Monday, October 12, 2015


Graffiti in Istanbul:
"If only it was a dream"
Turkey is still in mourning after the worst terror attack in its recent history, a suicide bombing targeting a peace march in the capital city of Ankara that killed at least 97 people. Flags are at half-mast, heartrending photos from funerals around the country are filling social media, and the sound of pots and pans being banged in protest echoes through the night air in many Istanbul neighborhoods.

Much has been written, and will continue to be, trying to explain the attack, what led up to it, and what its ramifications may be for the next election, and for the country in the longer term. Instead of rehashing them, or trying to add my voice to the many clamoring for attention right now, I'd rather share some pieces that I think are worthwhile reads, a few personal reflections, and some photos and other imagery that seem to capture the current mood -- or, at least, my mood.

"We are dying in order to live as humans.
You who have lost your humanity, you are already dead."
Photo via @sweidius
After such an event, it's easy to fall into despair, but it’s been heartening to see the outpouring of love and support from abroad. I know many people who have responded felt Turkey's pain personally due to their visits here or connections with Turkish friends, which speaks well of the country and its people despite the anger and fear swirling around us now.

"95 dead, 85 million injured"
Yesterday I saw an exhibit of works by student artists from Sarajevo, most too young to remember the bloody war that ravaged their city and killed tens of thousands. In the evening, I shared a wonderful Syrian meal with friends, cooked by a young man from Homs who has fled the violence there and is trying to finish his education and start a new life in Turkey, an endeavor the dinner was helping support. After, and amid, such great tragedies, somehow, life goes on.

Today, people around Turkey are gathering to mourn the dead and call for justice to be done, attending funerals and demonstrations despite the fear that undoubtedly now hangs over any large public gathering. I am inspired by their resilient spirit, along with that of the people who rallied to donate blood after the attack, to bring food and blankets to family members waiting outside Ankara's hospitals for news on their loved ones.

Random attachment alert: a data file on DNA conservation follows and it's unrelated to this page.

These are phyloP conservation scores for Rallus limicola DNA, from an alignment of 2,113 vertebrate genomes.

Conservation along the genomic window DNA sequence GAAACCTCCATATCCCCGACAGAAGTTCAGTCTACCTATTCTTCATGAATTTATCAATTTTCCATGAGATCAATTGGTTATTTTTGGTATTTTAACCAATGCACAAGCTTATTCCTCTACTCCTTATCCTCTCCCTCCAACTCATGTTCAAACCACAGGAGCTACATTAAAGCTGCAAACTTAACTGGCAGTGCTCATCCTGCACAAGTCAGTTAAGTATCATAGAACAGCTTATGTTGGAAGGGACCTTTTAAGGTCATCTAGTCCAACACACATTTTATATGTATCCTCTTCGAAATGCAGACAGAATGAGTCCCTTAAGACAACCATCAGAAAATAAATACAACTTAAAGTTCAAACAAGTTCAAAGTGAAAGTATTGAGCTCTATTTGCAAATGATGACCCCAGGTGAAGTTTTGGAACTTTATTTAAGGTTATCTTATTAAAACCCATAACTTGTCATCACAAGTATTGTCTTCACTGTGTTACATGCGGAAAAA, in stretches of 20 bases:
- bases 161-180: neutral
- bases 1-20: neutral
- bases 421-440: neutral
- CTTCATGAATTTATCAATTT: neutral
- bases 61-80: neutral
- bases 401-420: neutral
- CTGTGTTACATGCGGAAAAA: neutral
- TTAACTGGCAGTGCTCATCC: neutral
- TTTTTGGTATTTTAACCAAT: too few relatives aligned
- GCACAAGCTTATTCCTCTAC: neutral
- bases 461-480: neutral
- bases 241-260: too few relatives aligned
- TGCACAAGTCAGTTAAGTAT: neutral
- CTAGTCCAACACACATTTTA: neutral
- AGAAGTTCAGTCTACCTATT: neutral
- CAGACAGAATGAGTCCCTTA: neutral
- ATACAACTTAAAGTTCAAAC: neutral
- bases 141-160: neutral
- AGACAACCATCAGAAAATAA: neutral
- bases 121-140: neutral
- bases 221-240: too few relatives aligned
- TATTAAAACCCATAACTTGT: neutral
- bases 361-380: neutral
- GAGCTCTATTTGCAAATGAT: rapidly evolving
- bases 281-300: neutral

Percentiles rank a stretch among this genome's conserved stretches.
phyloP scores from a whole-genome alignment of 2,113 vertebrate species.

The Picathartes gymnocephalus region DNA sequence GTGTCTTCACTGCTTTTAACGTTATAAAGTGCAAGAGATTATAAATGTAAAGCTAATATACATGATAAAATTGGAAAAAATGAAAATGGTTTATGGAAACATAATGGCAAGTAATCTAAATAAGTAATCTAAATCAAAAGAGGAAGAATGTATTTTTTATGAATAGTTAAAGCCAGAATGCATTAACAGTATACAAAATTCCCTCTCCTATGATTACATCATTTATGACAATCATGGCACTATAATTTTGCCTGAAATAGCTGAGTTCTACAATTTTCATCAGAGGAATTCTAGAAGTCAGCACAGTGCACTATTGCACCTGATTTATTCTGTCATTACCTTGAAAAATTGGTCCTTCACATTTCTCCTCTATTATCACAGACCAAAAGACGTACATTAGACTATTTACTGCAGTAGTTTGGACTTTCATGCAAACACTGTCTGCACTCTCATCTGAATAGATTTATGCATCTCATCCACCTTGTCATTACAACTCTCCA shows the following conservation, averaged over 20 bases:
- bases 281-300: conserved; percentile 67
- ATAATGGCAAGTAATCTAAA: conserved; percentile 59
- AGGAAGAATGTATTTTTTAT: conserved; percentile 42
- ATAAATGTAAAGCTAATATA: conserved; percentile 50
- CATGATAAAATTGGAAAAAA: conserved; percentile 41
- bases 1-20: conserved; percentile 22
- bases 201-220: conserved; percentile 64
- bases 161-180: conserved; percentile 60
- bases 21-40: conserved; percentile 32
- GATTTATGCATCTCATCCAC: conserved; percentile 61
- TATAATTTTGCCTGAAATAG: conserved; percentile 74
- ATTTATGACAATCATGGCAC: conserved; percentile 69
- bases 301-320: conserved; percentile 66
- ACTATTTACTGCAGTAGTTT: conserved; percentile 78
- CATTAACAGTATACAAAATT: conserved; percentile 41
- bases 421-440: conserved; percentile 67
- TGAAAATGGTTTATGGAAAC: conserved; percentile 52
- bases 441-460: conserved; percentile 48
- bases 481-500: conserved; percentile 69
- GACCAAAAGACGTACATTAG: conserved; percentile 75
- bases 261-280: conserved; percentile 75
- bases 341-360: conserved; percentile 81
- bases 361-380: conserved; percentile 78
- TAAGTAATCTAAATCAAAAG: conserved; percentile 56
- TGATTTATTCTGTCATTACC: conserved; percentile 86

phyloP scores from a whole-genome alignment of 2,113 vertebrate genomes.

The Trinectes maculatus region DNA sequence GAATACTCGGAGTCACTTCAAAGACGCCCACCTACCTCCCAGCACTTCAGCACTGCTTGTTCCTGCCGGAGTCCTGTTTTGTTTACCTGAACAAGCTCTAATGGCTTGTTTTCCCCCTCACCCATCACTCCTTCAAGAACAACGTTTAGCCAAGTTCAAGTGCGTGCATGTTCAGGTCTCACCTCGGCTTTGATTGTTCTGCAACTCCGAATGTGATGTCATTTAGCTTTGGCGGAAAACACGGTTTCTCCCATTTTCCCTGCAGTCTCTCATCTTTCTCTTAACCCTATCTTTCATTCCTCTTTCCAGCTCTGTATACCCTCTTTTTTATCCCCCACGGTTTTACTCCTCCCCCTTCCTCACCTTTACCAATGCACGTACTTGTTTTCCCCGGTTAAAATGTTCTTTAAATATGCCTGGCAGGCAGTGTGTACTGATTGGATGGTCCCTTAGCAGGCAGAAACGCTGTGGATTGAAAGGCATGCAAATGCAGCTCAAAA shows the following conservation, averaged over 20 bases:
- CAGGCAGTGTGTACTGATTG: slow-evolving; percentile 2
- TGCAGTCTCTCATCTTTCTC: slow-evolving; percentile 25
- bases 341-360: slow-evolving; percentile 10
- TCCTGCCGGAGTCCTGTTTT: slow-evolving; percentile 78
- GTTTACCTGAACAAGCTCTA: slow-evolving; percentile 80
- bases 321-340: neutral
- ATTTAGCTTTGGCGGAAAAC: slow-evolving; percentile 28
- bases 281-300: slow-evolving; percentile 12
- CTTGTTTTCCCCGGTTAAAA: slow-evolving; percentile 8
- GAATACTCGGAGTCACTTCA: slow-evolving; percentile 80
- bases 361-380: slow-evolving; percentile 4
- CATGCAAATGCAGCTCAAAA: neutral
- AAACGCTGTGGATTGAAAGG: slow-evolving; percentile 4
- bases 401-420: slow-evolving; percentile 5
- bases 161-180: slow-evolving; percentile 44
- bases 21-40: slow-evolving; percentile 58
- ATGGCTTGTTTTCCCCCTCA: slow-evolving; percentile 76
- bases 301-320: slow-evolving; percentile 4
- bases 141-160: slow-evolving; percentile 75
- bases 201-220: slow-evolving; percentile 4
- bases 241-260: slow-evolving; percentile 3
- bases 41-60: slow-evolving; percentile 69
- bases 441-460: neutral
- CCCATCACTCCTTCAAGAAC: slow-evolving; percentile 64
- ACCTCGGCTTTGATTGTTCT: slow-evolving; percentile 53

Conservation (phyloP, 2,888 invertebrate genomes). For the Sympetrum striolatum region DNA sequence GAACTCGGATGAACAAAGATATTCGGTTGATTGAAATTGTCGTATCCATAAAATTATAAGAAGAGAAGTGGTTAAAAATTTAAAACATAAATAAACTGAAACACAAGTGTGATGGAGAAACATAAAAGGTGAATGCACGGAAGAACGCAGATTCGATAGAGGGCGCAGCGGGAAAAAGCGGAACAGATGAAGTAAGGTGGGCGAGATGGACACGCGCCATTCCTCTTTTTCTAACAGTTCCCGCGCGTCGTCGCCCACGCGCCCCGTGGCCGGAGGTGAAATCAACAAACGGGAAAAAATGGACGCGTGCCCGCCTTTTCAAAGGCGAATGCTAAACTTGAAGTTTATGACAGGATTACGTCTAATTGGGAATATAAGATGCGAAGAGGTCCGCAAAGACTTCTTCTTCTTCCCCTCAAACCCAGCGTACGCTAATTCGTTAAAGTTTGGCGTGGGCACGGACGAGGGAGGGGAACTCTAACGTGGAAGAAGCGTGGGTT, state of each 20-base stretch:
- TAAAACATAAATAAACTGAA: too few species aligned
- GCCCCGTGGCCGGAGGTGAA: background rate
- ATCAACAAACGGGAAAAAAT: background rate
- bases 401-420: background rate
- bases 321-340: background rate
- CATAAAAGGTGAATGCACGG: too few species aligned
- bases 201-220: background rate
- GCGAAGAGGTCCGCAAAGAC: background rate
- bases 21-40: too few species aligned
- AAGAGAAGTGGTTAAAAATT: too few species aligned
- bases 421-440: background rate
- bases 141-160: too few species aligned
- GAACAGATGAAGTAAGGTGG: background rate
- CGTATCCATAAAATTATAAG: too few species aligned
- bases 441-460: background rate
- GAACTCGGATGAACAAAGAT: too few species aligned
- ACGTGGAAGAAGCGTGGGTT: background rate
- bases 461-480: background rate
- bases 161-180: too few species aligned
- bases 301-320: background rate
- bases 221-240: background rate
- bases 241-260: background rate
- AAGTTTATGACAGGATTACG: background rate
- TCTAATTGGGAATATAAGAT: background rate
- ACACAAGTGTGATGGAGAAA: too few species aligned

These people, and everyone else who fights for a better, more compassionate world, are living the words written on a protest sign by a young woman killed Saturday and laid to rest this morning in her Black Sea hometown of Arhavi: “Beautiful days don't come to us, we march to them.”

Protest sign in Antalya: “Our pain is great. So is our indignation.
We are bereaved. We are in revolt."
Photo via İleri Haber

Selected reading:
How to help:
  • The "10 October Solidarity" civil initiative is organizing volunteers and donations to help survivors and their families
  • A scholarship fund for archaeology students in Turkey has been set up in memory of Dilan Sarıkaya, 22, who was an archaeological student at Çukurova University

1 comment:

Senior Dogs Abroad said...

Jen, Looking at the portraits of some of the victims was really tough. A horrible waste. What really gives me hope is that there have been so many protests organized seemingly overnight in cities all over Turkey, defying natural feelings of fear to be in large public gatherings.